Serious allegations have surfaced suggesting managers at Woolworths have not been upholding the retailer’s commitment to its widely praised recycling program.
Many workers came forward after an employee at a Sydney Metro Woolworths said duty managers had been telling him to put REDcycle waste “straight in the dumpster”.
Woolworths claims each of its stores has a REDcycle bin for people to recycle their household soft plastics to be repurposed into other items like outdoor furniture, bollards and signage.
According to a handful of workers posting online however, customers could be wasting their efforts by collecting soft plastic waste and depositing it in a REDcycle bin at Woolworths.
Among the damning allegations were employees saying their store had removed the REDcycle bins all together, repurposed them into general waste bins and put waste collected through the bin into a baler machine.
REDcycle bins are supposed to be collected by the recycling company to be sent away and processed, but some have claimed the bins from their store never even get collected.
“We don’t have REDcycle pick-up. We get our cardboard bloke to pick them up as a RED bale whenever we have enough to make a RED bale. Helps when u have a plastic baler,” one worker wrote.
“Bane of my existence this s**t. Dumped every time. The public see 'recycling' and think ‘oh.. garbage disposal’,” another said.
“My store throws it in the same bin as the cardboard baler. No idea if it’s meant to go there but no one’s ever corrected me for it,” someone else wrote.
REDcycle ‘failed to collect the plastics for months’
The worker who posted the original complaint also shared a photo of the supposed REDcycle bin at his store revealing the waste was collected in a black bag.
Several pointed out that REDcycle waste had to be put in a clear bag or else it would not be accepted by recyclers.
Another employee said their store had been trying to get REDcycle to collect their recycling for five or six months without success.
“Would be great if REDcycle actually came down to our store... Even if they do, they don’t show up half the time,” another said.
“I'd be a bit miffed if I was a customer who took the time to sort out their soft plastics at home to keep it out of landfill, only to find out that the staff at Woolies just chucked it in the bin,” someone else said.
Several more said they too had been told to toss out REDcycled waste with the regular rubbish, even without knowing if the bags were contaminated with unsuitable items.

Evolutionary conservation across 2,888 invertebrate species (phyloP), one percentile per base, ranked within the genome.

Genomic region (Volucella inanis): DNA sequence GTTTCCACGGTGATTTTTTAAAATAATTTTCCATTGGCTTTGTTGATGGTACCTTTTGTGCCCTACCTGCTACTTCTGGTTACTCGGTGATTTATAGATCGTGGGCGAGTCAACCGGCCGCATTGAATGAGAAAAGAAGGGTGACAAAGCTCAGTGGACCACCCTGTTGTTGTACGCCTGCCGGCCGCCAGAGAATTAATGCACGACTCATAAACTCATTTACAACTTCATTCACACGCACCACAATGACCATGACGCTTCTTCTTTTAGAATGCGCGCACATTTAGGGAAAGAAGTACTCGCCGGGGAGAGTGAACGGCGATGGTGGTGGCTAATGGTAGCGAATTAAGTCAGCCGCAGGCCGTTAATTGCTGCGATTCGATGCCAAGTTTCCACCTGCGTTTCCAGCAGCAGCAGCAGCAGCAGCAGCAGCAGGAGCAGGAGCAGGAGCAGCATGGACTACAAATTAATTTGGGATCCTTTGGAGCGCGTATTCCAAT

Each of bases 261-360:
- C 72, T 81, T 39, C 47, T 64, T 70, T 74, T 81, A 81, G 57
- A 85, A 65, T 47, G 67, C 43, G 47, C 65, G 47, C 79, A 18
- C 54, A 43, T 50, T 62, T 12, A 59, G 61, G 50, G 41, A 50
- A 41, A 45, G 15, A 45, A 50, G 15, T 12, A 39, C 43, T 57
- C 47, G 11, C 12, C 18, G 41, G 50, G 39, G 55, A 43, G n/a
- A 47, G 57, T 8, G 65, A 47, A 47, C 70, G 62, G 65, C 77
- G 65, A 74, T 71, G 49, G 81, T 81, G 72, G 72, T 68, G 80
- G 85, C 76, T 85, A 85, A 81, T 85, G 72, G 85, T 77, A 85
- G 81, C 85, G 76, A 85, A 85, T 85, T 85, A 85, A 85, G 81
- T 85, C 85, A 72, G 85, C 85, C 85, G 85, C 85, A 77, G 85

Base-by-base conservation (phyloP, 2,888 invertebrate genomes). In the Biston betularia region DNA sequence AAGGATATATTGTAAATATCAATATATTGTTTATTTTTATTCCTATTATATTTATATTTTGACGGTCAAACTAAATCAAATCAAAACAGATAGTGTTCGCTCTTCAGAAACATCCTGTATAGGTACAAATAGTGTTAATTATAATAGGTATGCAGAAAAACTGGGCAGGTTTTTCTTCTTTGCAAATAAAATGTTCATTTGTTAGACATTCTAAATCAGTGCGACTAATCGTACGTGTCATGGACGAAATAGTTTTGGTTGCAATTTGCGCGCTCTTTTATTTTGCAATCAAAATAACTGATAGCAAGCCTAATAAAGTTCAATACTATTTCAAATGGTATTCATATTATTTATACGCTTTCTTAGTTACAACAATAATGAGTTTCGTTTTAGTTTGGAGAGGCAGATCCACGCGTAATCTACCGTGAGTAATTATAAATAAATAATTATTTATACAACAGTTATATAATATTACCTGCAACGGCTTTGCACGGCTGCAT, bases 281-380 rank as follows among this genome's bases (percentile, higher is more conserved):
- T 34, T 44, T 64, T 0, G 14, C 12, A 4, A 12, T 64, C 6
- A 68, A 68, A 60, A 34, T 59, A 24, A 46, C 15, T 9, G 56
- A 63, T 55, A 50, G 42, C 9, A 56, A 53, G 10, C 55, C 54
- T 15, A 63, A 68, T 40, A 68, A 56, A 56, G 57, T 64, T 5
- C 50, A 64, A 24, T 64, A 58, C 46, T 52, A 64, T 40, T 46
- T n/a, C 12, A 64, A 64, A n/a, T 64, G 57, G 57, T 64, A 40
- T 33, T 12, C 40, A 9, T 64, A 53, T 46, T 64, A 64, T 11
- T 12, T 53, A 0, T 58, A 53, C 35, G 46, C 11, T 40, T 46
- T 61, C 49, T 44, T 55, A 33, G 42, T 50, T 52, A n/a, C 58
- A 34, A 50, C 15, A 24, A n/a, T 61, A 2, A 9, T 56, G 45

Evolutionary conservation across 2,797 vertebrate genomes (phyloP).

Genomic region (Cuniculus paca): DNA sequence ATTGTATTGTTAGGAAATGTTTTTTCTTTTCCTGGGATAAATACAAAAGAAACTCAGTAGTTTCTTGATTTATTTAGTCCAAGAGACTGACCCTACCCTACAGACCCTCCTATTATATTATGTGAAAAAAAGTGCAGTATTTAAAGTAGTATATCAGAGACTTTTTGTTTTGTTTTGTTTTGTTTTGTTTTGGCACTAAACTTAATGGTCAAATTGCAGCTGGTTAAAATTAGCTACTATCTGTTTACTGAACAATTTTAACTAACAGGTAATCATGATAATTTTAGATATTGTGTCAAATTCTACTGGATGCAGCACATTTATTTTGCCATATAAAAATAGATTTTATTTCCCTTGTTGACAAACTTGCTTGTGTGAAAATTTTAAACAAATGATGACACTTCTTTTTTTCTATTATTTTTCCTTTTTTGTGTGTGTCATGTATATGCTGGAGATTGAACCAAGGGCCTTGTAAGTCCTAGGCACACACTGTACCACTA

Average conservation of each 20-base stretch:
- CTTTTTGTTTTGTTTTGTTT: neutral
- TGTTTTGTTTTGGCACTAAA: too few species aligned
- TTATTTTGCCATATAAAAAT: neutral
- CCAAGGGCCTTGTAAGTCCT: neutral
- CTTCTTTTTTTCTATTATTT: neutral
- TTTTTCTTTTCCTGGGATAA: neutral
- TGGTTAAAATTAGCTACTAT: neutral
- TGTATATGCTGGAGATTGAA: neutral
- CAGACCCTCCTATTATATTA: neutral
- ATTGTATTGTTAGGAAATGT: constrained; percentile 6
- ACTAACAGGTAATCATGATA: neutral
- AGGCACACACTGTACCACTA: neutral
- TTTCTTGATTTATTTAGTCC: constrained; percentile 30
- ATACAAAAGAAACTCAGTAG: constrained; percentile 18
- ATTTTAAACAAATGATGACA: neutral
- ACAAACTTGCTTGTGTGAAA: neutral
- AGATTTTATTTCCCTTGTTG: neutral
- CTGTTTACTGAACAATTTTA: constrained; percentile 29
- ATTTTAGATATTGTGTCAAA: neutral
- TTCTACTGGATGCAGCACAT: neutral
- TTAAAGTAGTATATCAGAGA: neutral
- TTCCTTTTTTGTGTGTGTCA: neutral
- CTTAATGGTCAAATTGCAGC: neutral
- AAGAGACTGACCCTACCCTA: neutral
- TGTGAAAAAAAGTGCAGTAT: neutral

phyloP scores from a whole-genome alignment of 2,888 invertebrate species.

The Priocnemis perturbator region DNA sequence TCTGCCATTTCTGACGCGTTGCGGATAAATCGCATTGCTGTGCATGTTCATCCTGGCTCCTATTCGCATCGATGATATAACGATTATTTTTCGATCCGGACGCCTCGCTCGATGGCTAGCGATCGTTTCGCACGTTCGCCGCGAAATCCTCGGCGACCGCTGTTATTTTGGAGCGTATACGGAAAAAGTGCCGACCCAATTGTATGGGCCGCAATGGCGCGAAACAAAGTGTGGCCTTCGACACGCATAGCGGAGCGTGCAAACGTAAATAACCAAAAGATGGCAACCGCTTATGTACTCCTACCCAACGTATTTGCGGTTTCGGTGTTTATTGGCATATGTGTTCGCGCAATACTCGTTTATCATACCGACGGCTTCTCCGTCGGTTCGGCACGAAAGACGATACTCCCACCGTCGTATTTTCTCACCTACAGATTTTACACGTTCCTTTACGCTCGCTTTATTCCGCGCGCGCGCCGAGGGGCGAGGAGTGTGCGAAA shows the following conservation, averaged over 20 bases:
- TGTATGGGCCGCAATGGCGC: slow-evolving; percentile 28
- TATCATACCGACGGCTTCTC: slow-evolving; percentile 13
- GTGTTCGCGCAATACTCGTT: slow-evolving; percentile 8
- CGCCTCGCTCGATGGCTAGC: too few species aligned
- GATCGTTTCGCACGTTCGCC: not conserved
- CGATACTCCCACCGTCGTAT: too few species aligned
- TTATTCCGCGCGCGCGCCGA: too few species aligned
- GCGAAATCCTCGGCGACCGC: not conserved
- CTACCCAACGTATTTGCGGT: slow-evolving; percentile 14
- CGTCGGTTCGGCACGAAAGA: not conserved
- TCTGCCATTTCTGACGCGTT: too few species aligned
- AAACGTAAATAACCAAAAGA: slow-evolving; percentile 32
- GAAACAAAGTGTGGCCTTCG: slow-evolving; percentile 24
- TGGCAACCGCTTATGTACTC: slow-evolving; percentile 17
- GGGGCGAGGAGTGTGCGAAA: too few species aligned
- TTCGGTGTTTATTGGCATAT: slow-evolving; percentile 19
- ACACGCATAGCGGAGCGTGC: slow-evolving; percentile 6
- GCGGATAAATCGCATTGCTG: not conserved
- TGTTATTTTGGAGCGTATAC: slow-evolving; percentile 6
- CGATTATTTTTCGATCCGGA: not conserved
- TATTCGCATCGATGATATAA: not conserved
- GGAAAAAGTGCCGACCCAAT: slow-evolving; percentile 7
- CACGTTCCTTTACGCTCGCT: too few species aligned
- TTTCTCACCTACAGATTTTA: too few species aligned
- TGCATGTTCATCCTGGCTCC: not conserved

“Woolworths could do so much better at recycling. I've asked previous managers to put a box upstairs so we can put ripped ticketing paper in there. And I was just kind of scoffed at,” someone else wrote.
“We removed the recycle bin,” another said.
Woolworths ‘concerned’ about reports
While acknowledging the reports were “concerning”, a Woolworths spokesperson maintained the recycling program was effective in reducing plastic waste going to landfill.
“Our program with REDcycle has seen more than 2,335 tonnes of soft plastics recycled in the last 12 months, so we know it's having a positive impact,” they told Yahoo News Australia.
“These claims are concerning and we’re currently investigating their validity as they’re clearly inconsistent with our store procedures.
“The only acceptable instance where soft plastics may not be sent for recycling is if the collection has been contaminated with materials that aren’t recyclable through the program.
“The soft plastics collected in the REDcycle facilities at each of our stores are delivered to REDcycle and repurposed into useful items like outdoor furniture and benches for community groups.
“While we investigate these specific claims, we’ll provide all our stores with a reminder on the correct procedures for recycling the soft plastic collected in our REDcycle bins.”
A REDcycle spokesperson told Yahoo News Australia that it has “at no time suggested to any store that we will no longer collect their REDcycle plastic.”
“This could possibly be an internal processing issue that Woolworths can address with particular stores.
“Without knowing the store locations of those being spoken about, it is difficult for us to make any further comment, however there is definitely a misunderstanding here, and we are working closely with Woolworths to determine what has happened.”
Both Woolworths and Coles collect household soft plastic through the REDcycle program.
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